The main drawback to the use of buccal fat for fat injections is that the buccal lipectomy procedure must be concurrently done for an aesthetic purpose. Because it creates its own aesthetic effect buccal fat is not harvested only for convenience.

Dr. Barry Eppley

Indianapolis, Indiana

Technical Strategies – Buccal Fat for Lip Injections

Tuesday, January 31st, 2017

 

Lip augmentation by injections is one of the most common injectable filler treatments of the face. It has been done since synthetic collagen fillers were introduced way back in 1981. Since then many different injectable filler materials have been used but the ideal lip augmentation material remains as yet undiscovered.

Fat would seem to be an ideal soft tissue injection material given its autologous source and as a natural part of many soft tissue sites. Its main disadvantage is how well it survives the transplantation process which is highly variable. Of all areas of the face into which fat is transplanted the lips are known to have a low rate of success. There are no proven reasons why this is so but it has been conjectured that the high movement and distortion of the lips contributes to injected fat absorption. It could also be that there is little natural fat in the lips and that makes it a poor recipient bed.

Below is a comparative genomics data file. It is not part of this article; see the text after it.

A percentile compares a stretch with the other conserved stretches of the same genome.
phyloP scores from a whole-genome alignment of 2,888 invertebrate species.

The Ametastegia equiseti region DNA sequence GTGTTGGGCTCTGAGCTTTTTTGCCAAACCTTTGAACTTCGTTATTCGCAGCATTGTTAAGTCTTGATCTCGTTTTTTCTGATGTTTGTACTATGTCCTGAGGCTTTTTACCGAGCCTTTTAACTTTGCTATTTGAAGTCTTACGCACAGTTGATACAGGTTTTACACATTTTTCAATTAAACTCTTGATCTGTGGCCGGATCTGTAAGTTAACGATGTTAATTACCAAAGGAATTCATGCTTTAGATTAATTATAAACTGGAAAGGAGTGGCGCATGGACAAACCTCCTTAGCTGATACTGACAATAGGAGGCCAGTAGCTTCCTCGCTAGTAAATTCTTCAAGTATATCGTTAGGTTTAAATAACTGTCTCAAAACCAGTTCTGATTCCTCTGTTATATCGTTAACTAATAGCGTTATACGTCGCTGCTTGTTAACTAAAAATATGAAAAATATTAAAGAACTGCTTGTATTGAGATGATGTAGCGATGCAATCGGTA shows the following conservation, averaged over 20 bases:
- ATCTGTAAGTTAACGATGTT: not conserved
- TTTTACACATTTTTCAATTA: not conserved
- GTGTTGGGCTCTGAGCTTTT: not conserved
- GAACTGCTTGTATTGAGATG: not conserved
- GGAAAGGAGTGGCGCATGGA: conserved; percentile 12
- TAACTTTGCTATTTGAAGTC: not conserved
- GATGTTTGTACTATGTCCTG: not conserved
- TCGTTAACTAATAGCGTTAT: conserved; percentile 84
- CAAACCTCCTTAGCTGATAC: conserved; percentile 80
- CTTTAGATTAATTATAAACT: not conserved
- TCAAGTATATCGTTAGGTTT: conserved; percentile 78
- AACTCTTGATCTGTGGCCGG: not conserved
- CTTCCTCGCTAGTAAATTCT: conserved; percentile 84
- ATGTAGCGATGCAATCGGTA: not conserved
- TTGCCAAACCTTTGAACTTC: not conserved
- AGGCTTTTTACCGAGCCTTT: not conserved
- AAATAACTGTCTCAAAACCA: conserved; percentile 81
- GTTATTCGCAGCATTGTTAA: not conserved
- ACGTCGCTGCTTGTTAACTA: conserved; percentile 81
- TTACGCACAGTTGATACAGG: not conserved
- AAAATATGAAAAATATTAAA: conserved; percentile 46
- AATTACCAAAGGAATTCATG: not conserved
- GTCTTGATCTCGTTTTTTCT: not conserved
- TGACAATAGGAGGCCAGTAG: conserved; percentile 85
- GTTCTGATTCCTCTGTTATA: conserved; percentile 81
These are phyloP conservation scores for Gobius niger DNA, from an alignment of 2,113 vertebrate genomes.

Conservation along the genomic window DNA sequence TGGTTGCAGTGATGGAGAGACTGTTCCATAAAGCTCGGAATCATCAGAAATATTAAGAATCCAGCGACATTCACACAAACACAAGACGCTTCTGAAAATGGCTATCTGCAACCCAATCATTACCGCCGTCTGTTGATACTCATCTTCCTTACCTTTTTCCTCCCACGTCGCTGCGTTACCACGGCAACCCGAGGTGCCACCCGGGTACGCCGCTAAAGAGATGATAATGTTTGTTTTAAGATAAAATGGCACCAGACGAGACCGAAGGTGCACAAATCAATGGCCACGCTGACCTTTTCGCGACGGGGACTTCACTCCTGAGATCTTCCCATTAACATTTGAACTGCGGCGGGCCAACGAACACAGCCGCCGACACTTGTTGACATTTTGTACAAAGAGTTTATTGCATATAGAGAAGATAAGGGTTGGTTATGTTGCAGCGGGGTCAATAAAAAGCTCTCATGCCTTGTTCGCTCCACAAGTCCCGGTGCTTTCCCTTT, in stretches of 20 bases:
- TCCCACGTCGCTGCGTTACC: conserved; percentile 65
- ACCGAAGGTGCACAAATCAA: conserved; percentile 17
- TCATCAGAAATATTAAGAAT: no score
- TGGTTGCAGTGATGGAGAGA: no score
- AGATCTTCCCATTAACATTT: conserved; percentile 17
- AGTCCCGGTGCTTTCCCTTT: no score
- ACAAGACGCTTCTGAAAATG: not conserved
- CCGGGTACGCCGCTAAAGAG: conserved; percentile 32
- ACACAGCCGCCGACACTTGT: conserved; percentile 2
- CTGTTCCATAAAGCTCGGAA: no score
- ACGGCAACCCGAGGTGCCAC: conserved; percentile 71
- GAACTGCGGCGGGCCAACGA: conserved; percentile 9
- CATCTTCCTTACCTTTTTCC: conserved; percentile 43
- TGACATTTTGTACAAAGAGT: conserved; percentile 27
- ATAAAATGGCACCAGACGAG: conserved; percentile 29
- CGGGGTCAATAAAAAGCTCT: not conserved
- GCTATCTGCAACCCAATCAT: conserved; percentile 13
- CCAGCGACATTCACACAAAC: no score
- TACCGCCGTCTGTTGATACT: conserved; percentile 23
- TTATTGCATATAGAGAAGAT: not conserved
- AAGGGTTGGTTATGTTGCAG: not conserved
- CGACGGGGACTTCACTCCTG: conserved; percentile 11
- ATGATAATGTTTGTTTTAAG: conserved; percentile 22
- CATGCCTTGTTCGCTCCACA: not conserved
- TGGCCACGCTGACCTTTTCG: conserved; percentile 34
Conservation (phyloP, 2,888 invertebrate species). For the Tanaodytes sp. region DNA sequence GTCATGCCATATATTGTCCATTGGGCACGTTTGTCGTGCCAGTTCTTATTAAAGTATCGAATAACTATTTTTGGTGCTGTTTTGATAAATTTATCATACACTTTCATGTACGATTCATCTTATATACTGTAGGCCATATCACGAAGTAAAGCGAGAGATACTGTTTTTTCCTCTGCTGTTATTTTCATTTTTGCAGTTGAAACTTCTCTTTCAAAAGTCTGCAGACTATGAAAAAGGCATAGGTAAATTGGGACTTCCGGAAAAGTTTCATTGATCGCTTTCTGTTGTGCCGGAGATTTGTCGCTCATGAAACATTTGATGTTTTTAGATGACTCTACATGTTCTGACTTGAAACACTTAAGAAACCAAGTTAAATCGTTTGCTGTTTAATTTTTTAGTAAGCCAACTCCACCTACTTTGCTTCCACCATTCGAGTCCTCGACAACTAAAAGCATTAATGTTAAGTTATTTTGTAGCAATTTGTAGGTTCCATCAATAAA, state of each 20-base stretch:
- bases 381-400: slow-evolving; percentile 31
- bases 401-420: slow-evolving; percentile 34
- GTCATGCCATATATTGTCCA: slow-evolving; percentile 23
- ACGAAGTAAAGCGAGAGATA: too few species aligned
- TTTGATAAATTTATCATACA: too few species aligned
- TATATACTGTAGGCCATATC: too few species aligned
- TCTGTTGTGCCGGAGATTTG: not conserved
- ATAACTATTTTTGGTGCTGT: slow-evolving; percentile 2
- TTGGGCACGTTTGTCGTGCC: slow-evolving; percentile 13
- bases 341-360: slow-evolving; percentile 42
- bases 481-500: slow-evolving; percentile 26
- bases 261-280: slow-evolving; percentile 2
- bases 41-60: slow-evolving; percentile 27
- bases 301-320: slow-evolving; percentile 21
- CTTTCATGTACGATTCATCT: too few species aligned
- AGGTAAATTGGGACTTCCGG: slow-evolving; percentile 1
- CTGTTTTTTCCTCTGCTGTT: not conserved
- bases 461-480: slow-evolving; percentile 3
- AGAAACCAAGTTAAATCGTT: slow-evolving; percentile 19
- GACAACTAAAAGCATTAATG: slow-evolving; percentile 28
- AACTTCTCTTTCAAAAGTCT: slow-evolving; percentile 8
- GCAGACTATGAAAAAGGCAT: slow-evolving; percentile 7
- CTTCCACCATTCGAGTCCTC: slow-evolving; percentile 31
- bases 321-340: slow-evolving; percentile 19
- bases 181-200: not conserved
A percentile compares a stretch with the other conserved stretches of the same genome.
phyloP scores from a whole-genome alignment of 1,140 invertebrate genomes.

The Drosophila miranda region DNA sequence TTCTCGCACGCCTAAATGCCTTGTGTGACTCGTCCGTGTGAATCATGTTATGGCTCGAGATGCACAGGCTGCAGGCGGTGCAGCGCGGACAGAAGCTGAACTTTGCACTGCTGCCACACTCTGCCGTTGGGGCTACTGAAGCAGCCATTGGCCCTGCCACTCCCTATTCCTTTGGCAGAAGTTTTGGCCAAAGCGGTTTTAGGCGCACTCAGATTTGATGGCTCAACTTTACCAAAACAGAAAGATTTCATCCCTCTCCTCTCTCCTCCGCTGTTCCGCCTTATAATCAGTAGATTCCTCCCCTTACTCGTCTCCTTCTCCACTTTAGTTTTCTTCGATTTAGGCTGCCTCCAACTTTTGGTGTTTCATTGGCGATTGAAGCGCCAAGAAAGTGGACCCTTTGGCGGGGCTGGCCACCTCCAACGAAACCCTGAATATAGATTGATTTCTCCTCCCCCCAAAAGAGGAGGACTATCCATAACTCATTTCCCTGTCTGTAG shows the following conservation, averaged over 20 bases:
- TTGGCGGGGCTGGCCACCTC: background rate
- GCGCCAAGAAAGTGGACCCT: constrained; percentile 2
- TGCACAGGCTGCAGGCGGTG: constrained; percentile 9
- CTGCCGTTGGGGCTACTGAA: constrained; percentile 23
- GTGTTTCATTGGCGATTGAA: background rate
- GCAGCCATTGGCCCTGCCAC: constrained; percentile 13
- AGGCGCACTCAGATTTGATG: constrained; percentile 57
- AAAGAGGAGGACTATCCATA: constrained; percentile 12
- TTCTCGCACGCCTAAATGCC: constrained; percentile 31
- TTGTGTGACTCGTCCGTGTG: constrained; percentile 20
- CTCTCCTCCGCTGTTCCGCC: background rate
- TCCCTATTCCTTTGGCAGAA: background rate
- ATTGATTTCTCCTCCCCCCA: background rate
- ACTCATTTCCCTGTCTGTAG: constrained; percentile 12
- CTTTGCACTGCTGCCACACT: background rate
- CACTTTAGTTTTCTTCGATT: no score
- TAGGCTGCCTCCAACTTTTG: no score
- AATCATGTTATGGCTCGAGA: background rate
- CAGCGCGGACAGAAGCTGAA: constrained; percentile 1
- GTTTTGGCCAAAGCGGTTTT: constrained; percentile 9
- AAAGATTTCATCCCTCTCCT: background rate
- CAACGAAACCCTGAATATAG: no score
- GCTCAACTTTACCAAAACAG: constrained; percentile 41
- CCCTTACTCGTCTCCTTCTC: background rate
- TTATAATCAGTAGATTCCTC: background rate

Buccal Lipectomy intraop Dr Barry Eppley IndianapolisThe donor source of the fat for lip augmentation may also be a contributing factor. Most fat harvests are taken somewhere on the trunk, usually the abdomen or the inner thighs. Whether this is optimal fat for facial transplantation us unknown. This is ‘body’ fat which may not be ideal for use in the face but it does offer convenience and a relatively large supply. Another option for lip augmentation is the buccal fat pad. It offers more than enough fat for the lip  and is easily harvested through an intraoral approach.

Buccal Fat Pad Lip Injections Dr Barry Eppley IndianapolisSince the buccal fat pad is a solid source of fat rather than obtained by liposuction, its use  as an injectable source of fat may be overlooked. But the buccal fat pad can be sectioned into small pieces and placed into a syringe. Between two connected syringes it can be passed back and forth to create a more injectable consistency.